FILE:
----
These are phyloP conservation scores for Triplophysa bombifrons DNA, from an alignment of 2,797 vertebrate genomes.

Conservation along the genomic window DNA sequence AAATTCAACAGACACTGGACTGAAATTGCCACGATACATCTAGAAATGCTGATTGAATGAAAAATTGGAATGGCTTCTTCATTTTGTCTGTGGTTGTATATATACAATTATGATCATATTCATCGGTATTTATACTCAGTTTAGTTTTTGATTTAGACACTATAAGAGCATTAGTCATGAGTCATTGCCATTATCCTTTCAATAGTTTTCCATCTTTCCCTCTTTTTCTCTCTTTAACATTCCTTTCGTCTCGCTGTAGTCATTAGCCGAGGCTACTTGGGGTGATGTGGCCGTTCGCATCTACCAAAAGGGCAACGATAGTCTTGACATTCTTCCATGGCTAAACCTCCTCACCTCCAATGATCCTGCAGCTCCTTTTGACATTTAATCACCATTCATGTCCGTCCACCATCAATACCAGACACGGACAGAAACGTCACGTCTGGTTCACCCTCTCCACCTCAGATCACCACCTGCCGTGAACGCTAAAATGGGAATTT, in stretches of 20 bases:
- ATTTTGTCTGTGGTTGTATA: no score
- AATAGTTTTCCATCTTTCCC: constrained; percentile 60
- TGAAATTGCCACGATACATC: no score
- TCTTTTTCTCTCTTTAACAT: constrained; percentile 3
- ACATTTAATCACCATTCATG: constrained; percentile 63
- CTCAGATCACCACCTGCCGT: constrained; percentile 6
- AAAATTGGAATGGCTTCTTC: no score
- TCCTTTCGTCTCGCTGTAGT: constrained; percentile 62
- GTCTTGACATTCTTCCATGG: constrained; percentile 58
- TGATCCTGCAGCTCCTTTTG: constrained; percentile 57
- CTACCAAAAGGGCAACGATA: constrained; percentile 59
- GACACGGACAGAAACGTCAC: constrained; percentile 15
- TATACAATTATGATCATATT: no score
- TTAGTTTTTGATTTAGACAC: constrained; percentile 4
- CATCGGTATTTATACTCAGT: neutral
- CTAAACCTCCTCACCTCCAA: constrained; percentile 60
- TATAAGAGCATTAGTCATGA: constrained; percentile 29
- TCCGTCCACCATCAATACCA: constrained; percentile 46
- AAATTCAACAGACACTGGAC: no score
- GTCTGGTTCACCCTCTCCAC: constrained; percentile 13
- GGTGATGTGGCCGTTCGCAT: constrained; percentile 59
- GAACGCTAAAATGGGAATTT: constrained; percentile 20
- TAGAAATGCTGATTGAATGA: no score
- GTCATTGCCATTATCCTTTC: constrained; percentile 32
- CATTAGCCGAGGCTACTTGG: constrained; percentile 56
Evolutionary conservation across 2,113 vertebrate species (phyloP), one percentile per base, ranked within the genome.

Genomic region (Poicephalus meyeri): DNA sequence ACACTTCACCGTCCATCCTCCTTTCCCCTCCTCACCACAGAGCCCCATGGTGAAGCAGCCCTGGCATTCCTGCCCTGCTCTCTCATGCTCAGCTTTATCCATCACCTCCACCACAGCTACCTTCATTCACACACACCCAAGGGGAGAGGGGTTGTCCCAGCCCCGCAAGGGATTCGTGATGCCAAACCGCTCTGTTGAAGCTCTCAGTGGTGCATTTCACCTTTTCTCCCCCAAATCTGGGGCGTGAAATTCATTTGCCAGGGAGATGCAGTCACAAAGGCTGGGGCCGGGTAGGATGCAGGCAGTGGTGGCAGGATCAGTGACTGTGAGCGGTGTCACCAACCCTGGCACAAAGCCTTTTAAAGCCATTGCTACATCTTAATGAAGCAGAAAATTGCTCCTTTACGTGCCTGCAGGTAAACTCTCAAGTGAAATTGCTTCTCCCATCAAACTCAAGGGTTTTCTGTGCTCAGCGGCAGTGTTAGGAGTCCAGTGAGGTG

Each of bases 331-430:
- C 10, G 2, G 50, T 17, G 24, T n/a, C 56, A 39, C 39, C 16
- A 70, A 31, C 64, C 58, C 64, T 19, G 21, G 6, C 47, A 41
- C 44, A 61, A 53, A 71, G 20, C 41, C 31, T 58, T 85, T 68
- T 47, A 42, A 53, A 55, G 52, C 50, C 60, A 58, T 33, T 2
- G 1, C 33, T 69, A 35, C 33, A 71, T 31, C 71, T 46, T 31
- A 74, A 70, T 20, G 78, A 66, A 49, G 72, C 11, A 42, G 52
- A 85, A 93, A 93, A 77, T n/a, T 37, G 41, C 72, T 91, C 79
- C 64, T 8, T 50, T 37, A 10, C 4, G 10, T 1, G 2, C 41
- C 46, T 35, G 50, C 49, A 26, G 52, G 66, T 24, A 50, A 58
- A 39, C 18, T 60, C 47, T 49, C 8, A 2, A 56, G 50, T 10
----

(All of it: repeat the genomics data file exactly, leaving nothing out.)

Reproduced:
These are phyloP conservation scores for Triplophysa bombifrons DNA, from an alignment of 2,797 vertebrate genomes.

Conservation along the genomic window DNA sequence AAATTCAACAGACACTGGACTGAAATTGCCACGATACATCTAGAAATGCTGATTGAATGAAAAATTGGAATGGCTTCTTCATTTTGTCTGTGGTTGTATATATACAATTATGATCATATTCATCGGTATTTATACTCAGTTTAGTTTTTGATTTAGACACTATAAGAGCATTAGTCATGAGTCATTGCCATTATCCTTTCAATAGTTTTCCATCTTTCCCTCTTTTTCTCTCTTTAACATTCCTTTCGTCTCGCTGTAGTCATTAGCCGAGGCTACTTGGGGTGATGTGGCCGTTCGCATCTACCAAAAGGGCAACGATAGTCTTGACATTCTTCCATGGCTAAACCTCCTCACCTCCAATGATCCTGCAGCTCCTTTTGACATTTAATCACCATTCATGTCCGTCCACCATCAATACCAGACACGGACAGAAACGTCACGTCTGGTTCACCCTCTCCACCTCAGATCACCACCTGCCGTGAACGCTAAAATGGGAATTT, in stretches of 20 bases:
- ATTTTGTCTGTGGTTGTATA: no score
- AATAGTTTTCCATCTTTCCC: constrained; percentile 60
- TGAAATTGCCACGATACATC: no score
- TCTTTTTCTCTCTTTAACAT: constrained; percentile 3
- ACATTTAATCACCATTCATG: constrained; percentile 63
- CTCAGATCACCACCTGCCGT: constrained; percentile 6
- AAAATTGGAATGGCTTCTTC: no score
- TCCTTTCGTCTCGCTGTAGT: constrained; percentile 62
- GTCTTGACATTCTTCCATGG: constrained; percentile 58
- TGATCCTGCAGCTCCTTTTG: constrained; percentile 57
- CTACCAAAAGGGCAACGATA: constrained; percentile 59
- GACACGGACAGAAACGTCAC: constrained; percentile 15
- TATACAATTATGATCATATT: no score
- TTAGTTTTTGATTTAGACAC: constrained; percentile 4
- CATCGGTATTTATACTCAGT: neutral
- CTAAACCTCCTCACCTCCAA: constrained; percentile 60
- TATAAGAGCATTAGTCATGA: constrained; percentile 29
- TCCGTCCACCATCAATACCA: constrained; percentile 46
- AAATTCAACAGACACTGGAC: no score
- GTCTGGTTCACCCTCTCCAC: constrained; percentile 13
- GGTGATGTGGCCGTTCGCAT: constrained; percentile 59
- GAACGCTAAAATGGGAATTT: constrained; percentile 20
- TAGAAATGCTGATTGAATGA: no score
- GTCATTGCCATTATCCTTTC: constrained; percentile 32
- CATTAGCCGAGGCTACTTGG: constrained; percentile 56
Evolutionary conservation across 2,113 vertebrate species (phyloP), one percentile per base, ranked within the genome.

Genomic region (Poicephalus meyeri): DNA sequence ACACTTCACCGTCCATCCTCCTTTCCCCTCCTCACCACAGAGCCCCATGGTGAAGCAGCCCTGGCATTCCTGCCCTGCTCTCTCATGCTCAGCTTTATCCATCACCTCCACCACAGCTACCTTCATTCACACACACCCAAGGGGAGAGGGGTTGTCCCAGCCCCGCAAGGGATTCGTGATGCCAAACCGCTCTGTTGAAGCTCTCAGTGGTGCATTTCACCTTTTCTCCCCCAAATCTGGGGCGTGAAATTCATTTGCCAGGGAGATGCAGTCACAAAGGCTGGGGCCGGGTAGGATGCAGGCAGTGGTGGCAGGATCAGTGACTGTGAGCGGTGTCACCAACCCTGGCACAAAGCCTTTTAAAGCCATTGCTACATCTTAATGAAGCAGAAAATTGCTCCTTTACGTGCCTGCAGGTAAACTCTCAAGTGAAATTGCTTCTCCCATCAAACTCAAGGGTTTTCTGTGCTCAGCGGCAGTGTTAGGAGTCCAGTGAGGTG

Each of bases 331-430:
- C 10, G 2, G 50, T 17, G 24, T n/a, C 56, A 39, C 39, C 16
- A 70, A 31, C 64, C 58, C 64, T 19, G 21, G 6, C 47, A 41
- C 44, A 61, A 53, A 71, G 20, C 41, C 31, T 58, T 85, T 68
- T 47, A 42, A 53, A 55, G 52, C 50, C 60, A 58, T 33, T 2
- G 1, C 33, T 69, A 35, C 33, A 71, T 31, C 71, T 46, T 31
- A 74, A 70, T 20, G 78, A 66, A 49, G 72, C 11, A 42, G 52
- A 85, A 93, A 93, A 77, T n/a, T 37, G 41, C 72, T 91, C 79
- C 64, T 8, T 50, T 37, A 10, C 4, G 10, T 1, G 2, C 41
- C 46, T 35, G 50, C 49, A 26, G 52, G 66, T 24, A 50, A 58
- A 39, C 18, T 60, C 47, T 49, C 8, A 2, A 56, G 50, T 10